This season, the team’s serendipitous moment appears to have been disguised in an agonizing loss to perennial powerhouse Detroit 15 games ago, on February 1o. The defeat left the team with a disappointing 3-5-2 record and a dismal eight points out of a possible 20, as the defending Stanley Cup Champions flirted with occupying the basement floor of the league. They were a miserable 9.2% on the power play, (5 out of 46), and equally inept shorthanded, (9 goals allowed out of 44 kills), at 79.5%. But in the aftermath of that tough defeat, as Detroit defensemen Jonathan Ericcson scored the game-winner with 5 seconds left — less than a minute after Martinez tied the game with his only goal of the season - center Anze Kopitar thought he had reason to load his freezer with some of last year’s leftover Stanley Cup champagne for future consumption.
“That was our best game of the year,” he said, as reported by ESPN after the game. “Playing like that, you’re going to win more times than not.”
Well, Kopi is turning out to be prophetic, huh? Because, ever since that heartbreaking defeat which saw the Kings dominate the Red Wings for 59:55 minutes, the team has been playing their best game of the season almost every night, winning eight out of their last ten. During this latest metamorphosis, the team has converted 24.4% on the PP and thwarted 83% of their opponent’s man advantages. Oh yeah, they also have been great at home, giving the Kings an early and rare 8-2-1 record at the (now) friendly confines of Staples Center.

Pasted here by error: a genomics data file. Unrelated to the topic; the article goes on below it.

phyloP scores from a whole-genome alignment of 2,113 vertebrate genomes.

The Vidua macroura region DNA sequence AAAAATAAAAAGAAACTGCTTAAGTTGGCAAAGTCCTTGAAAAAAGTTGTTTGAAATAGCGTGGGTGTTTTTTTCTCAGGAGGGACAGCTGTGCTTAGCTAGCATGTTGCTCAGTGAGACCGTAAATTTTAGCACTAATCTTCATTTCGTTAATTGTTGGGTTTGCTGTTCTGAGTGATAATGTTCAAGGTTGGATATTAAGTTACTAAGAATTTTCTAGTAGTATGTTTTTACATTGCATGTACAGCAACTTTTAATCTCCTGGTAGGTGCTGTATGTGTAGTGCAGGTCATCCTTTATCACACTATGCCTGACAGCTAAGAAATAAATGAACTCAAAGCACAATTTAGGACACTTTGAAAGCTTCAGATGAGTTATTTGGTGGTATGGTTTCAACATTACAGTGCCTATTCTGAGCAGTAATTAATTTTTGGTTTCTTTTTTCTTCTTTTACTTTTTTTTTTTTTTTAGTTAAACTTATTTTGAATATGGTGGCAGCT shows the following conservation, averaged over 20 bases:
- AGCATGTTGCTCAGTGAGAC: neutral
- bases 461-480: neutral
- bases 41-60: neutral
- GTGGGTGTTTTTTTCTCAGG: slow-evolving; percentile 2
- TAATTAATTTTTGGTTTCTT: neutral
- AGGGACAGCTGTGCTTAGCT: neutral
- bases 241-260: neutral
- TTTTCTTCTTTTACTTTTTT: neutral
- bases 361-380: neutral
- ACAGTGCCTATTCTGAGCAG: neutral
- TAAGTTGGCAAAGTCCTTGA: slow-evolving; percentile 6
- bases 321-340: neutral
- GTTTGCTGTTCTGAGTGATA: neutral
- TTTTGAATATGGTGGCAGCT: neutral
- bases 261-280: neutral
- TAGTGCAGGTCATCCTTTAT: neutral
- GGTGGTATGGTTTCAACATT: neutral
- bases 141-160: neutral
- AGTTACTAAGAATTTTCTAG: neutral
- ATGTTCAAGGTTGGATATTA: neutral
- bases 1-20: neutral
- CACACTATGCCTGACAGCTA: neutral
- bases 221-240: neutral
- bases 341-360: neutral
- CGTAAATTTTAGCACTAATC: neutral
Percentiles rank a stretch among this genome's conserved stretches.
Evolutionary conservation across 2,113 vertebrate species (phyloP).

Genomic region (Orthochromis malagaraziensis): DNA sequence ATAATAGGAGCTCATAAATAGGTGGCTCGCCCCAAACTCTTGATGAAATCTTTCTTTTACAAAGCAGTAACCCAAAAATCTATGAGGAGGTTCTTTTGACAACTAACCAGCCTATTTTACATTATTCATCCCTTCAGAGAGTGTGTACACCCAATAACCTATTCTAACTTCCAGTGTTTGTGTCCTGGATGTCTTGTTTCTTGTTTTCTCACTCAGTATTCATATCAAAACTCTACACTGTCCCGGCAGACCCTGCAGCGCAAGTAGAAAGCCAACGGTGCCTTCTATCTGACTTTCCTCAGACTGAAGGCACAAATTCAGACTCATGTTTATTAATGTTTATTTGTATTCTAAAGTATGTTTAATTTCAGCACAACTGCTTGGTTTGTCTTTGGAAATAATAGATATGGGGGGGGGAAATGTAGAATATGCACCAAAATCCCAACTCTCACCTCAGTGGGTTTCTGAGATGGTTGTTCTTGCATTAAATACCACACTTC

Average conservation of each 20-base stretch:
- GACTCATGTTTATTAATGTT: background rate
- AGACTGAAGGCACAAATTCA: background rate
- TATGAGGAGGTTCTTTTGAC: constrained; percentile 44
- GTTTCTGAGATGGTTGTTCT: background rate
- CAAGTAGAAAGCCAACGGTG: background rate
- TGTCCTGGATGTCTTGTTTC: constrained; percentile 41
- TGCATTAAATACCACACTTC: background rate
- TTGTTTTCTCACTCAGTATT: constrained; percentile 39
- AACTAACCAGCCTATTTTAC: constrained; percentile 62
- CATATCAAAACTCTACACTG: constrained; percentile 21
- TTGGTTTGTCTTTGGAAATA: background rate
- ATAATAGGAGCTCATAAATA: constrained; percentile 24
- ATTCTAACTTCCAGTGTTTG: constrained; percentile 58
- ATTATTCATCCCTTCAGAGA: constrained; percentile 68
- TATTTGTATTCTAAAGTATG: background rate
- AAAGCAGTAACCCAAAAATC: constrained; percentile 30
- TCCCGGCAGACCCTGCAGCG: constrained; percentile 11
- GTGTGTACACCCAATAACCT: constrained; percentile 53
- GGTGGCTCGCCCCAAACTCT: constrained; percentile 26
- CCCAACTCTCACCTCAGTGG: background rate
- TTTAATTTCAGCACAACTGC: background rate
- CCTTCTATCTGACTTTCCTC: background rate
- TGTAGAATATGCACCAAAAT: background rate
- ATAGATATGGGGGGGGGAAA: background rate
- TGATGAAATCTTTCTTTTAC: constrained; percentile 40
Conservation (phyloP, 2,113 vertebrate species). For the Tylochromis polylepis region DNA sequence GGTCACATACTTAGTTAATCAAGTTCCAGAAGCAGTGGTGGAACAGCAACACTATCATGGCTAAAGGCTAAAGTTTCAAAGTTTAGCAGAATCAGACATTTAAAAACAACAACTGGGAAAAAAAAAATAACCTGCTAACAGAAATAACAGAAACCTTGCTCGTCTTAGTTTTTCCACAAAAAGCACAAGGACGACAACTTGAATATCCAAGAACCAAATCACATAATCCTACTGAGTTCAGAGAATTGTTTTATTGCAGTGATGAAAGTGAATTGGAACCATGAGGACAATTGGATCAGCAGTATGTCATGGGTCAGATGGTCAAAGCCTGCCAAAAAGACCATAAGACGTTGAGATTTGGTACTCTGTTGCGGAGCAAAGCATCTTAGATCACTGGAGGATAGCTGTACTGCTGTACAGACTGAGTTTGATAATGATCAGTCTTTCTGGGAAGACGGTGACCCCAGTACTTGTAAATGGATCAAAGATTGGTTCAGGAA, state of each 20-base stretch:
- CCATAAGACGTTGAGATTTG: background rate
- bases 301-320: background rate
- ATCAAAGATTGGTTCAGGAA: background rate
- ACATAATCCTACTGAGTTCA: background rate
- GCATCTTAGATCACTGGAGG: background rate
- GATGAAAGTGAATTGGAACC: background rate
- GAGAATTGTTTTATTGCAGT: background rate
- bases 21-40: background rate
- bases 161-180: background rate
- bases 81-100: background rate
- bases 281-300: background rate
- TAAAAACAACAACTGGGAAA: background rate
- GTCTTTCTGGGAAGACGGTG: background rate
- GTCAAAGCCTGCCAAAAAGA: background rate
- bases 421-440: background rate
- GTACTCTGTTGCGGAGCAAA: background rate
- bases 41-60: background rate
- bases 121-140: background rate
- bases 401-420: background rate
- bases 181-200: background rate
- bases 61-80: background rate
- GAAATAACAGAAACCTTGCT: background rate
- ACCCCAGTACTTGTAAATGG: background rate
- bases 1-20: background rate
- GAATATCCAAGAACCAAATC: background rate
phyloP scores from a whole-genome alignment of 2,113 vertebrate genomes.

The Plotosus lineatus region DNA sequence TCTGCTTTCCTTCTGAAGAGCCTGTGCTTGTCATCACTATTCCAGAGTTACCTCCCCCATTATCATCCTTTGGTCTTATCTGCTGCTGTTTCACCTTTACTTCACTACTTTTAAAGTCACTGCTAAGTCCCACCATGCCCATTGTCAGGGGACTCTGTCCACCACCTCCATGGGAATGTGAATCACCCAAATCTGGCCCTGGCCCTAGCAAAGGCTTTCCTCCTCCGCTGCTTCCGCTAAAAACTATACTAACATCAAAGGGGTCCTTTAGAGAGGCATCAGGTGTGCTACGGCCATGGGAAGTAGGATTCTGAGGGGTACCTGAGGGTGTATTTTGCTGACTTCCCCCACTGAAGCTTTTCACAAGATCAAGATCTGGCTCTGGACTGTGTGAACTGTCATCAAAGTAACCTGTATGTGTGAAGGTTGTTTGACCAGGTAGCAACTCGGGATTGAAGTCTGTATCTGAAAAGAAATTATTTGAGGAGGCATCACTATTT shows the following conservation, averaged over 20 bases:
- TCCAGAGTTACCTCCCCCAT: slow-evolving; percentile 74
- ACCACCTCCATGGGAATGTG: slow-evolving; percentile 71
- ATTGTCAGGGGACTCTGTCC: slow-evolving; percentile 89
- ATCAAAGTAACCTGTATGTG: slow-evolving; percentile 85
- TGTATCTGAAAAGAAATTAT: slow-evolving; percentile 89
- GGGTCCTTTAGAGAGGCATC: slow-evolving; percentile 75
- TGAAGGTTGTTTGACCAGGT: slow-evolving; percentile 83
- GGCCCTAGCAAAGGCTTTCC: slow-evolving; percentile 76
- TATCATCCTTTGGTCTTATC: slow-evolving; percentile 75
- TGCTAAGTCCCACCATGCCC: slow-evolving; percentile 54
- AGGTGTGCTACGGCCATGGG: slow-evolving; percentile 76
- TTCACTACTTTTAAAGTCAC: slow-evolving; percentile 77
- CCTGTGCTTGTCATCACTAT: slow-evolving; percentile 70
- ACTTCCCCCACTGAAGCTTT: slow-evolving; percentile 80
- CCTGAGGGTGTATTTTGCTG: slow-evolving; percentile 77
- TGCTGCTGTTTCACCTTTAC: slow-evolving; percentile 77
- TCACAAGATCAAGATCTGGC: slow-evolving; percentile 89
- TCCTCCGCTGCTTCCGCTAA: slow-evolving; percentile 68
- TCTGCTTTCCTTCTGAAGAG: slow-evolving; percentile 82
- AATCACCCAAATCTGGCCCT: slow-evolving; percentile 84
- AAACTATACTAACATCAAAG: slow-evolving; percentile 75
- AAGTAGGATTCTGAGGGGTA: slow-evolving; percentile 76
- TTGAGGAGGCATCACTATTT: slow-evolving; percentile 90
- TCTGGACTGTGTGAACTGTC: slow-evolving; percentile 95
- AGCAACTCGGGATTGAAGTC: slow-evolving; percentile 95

Like any of this matters to coach Daryl Sutter, “You know what, I couldn’t care less about it. The way the schedule is, I don’t know if we’re at home. I thought it was an afternoon game,” mocked Sutter, looking at his shoes, as he said to reporters after the Kings impressive 6-2 shellacking of the Calgary Flames, in the first of an even-more-rare back-to-back home games against the same opponent. “I…figured I had to get there before we set the clocks.”
This team has its swag back. But Sutter never lost his…or his vision of this current Kings team, which now aspires to be more offensively impressive with the call up of the top Kings prospect, forward Tyler Toffoli.
“Got lots of work to do. As a team, you know what? Individually we’ve got lots of improvement to do if you break it down by position, by who plays with who, all those things. We’ve got lots of work to do,” Sutter said.
No comment was available as of yet from Sutter or Lombardi about how the team plans to use Toffoli and/or whom he will be replacing in the line up. The blogosphere in the Kingdom blew up as soon as the announcement was made, creating rampant speculation as to why Lombardi decided to go against his stern mantra on keeping prospects in the minors uninterrupted for the entire season.
The 20 year-old upstart Toffoli ranks second in the American Hockey League with 28 goals scored and second on the Monarchs with 48 points (28-20=48; +20). The 28 goals lead all rookie skaters.
Does anyone know what time it is? Time to take a shot of whatever and have your beer-back ready, because we could be celebrating good times the rest of the way in anticipation of another Stanley Cup run.
Stay thirsty, Kings fans!